Burnham-On-Sea ambulance staff joined about 25,000 across England and Wales in striking on Wednesday (January 11th) during the ongoing dispute with the government over pay and conditions.

Over a dozen members of ambulance staff in Burnham-On-Sea took part in the action, pictured here, with several joining the picket line outside the station in Love Lane with banners, as pictured here.

A Burnham ambulance station staff member told Burnham-On-Sea.com: “We had a huge amount of warm support through the day. Motorists were beeping their horns in support as they drove by and many local residents popped by to give us their backing.”

“We still responded to urgent, high category incidents – such as cardiac arrests and strokes and outdoor incidents – to maintain a service across the Burnham-On-Sea area.”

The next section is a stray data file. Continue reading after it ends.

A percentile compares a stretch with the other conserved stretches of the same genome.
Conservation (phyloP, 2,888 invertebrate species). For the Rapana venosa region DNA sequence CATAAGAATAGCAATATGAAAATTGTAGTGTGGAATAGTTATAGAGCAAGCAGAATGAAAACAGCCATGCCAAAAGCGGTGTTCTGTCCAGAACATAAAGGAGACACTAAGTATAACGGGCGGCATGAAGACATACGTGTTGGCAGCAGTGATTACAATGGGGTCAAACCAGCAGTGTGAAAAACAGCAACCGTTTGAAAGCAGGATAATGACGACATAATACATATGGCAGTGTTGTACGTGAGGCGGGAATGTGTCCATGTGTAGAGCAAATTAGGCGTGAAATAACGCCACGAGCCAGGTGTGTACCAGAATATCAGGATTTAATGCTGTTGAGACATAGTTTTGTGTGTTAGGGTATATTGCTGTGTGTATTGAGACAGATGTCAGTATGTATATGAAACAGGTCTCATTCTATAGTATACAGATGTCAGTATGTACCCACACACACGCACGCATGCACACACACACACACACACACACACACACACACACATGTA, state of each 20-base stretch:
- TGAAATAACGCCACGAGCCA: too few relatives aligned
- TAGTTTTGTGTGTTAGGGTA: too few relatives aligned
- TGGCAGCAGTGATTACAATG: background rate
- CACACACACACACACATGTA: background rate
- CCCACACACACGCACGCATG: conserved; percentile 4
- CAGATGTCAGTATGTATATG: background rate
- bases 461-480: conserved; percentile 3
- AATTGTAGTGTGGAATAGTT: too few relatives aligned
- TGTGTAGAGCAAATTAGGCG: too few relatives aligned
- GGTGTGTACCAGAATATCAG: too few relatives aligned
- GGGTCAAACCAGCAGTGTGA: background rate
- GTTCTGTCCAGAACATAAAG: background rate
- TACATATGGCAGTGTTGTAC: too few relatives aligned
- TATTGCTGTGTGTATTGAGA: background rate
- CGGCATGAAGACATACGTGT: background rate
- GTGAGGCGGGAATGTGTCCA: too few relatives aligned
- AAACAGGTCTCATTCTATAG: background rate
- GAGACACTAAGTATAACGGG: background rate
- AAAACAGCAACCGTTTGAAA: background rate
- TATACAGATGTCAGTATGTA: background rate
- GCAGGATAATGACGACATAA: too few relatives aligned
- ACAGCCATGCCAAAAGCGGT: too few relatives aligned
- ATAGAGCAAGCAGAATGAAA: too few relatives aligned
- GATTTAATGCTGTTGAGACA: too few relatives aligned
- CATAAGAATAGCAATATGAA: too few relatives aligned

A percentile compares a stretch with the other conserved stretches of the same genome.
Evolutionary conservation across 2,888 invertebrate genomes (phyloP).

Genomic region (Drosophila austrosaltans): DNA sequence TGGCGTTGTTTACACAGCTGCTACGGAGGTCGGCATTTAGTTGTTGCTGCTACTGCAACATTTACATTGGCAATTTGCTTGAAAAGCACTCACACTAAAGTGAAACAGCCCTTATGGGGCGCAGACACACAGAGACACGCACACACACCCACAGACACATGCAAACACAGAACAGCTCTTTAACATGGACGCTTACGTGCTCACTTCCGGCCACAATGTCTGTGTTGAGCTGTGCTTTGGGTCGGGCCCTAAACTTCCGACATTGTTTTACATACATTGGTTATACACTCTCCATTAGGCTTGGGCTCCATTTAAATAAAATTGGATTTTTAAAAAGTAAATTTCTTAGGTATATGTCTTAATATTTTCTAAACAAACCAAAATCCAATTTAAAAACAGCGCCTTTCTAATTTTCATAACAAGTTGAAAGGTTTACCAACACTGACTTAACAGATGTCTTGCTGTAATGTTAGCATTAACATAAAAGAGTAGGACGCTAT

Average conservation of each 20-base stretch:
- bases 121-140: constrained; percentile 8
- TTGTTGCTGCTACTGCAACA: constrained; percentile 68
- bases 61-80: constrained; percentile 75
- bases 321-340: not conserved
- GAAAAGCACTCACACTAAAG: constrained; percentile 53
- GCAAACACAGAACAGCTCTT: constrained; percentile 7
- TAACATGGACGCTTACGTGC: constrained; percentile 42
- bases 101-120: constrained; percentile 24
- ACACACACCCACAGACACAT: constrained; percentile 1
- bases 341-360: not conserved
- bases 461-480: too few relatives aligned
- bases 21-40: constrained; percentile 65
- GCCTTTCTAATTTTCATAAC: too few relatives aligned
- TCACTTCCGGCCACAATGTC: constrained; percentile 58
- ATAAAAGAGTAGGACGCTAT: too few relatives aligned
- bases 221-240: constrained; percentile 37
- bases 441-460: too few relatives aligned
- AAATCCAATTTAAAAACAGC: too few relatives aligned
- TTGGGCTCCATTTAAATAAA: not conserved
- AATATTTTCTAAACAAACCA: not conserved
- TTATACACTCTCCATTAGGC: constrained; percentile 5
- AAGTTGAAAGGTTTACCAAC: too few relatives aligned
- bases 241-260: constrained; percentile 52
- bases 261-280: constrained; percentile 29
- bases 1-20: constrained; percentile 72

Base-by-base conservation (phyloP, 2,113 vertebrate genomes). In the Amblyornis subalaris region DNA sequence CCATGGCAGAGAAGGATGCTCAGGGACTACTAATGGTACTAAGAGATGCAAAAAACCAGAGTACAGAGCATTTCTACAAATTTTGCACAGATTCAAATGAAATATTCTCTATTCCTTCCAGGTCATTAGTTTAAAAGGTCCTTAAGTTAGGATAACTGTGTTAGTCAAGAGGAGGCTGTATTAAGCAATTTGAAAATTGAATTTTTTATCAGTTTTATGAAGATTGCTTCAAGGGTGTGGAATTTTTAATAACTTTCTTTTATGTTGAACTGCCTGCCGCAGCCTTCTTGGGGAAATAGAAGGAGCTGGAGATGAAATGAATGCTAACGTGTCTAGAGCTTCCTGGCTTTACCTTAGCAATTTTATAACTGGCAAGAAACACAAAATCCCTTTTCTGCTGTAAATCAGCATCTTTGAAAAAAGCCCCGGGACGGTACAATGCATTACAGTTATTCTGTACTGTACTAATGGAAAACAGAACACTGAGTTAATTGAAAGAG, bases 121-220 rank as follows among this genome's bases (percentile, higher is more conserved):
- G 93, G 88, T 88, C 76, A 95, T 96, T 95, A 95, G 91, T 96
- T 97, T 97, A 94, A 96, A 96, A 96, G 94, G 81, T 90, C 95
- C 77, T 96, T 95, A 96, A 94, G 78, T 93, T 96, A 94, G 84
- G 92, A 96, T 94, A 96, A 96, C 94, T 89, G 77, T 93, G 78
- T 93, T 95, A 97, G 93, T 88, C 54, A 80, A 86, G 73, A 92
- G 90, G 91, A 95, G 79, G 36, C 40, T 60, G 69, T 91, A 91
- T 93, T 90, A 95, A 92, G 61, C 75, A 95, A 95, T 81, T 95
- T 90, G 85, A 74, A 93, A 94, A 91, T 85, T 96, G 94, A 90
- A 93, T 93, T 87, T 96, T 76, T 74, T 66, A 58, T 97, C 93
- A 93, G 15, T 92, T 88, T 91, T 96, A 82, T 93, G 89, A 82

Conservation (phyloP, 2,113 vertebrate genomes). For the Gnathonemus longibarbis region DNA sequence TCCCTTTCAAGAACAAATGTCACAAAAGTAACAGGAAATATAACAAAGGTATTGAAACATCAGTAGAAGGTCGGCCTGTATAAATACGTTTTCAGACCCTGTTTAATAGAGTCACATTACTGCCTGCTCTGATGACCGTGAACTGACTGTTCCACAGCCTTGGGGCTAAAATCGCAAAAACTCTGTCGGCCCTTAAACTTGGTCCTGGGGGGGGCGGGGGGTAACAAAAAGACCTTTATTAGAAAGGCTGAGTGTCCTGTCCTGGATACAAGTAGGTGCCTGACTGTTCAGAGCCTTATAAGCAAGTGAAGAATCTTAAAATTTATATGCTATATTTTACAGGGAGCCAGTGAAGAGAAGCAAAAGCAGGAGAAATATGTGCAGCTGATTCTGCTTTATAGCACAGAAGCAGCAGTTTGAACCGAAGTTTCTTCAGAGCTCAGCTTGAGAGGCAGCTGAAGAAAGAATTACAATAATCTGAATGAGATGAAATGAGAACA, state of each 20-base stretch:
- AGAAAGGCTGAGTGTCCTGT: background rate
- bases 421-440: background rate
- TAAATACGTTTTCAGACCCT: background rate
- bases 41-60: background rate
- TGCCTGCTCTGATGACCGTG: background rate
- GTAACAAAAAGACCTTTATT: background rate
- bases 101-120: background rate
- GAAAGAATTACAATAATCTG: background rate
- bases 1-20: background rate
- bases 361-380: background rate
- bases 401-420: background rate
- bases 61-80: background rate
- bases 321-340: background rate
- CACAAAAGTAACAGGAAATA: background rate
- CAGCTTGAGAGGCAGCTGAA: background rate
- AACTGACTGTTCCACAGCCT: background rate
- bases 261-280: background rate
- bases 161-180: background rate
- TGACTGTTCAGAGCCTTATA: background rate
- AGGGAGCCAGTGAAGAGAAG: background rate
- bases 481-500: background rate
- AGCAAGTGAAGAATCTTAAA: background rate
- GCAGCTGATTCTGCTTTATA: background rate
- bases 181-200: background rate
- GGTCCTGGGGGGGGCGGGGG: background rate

Staff took part in the industrial action for the second time in two months, calling for a wage rise closer to inflation.

They also spoke about fighting for a better service for patients as the most recent data up until the first week of January shows the South West has some of the slowest handover times in the country.

The strike action across the UK included paramedics, call handlers, drivers and technicians from the Unison and GMB unions.

Talks were held with Health Secretary Steve Barclay on Monday but no agreements reached. The discussions centred on what could be done for staff in 2023-24, but the unions said they will not discuss next year until their demands are met this year.

A third ambulance strike is set to take place on 23rd January, with the Burnham-On-Sea station staff saying they will be taking part.

Health and Social Care Secretary Steve Barclay said: “Wednesday’s ambulance strike was an unwelcome return to unnecessary disruption and comes at a time when the NHS is already under huge pressure from COVID and flu.”

“While we have contingency plans in place, including support from the military, community first responders and extra call handlers, to mitigate risks to patient safety, there will inevitably be some disruption for patients with fewer ambulances on the road.”


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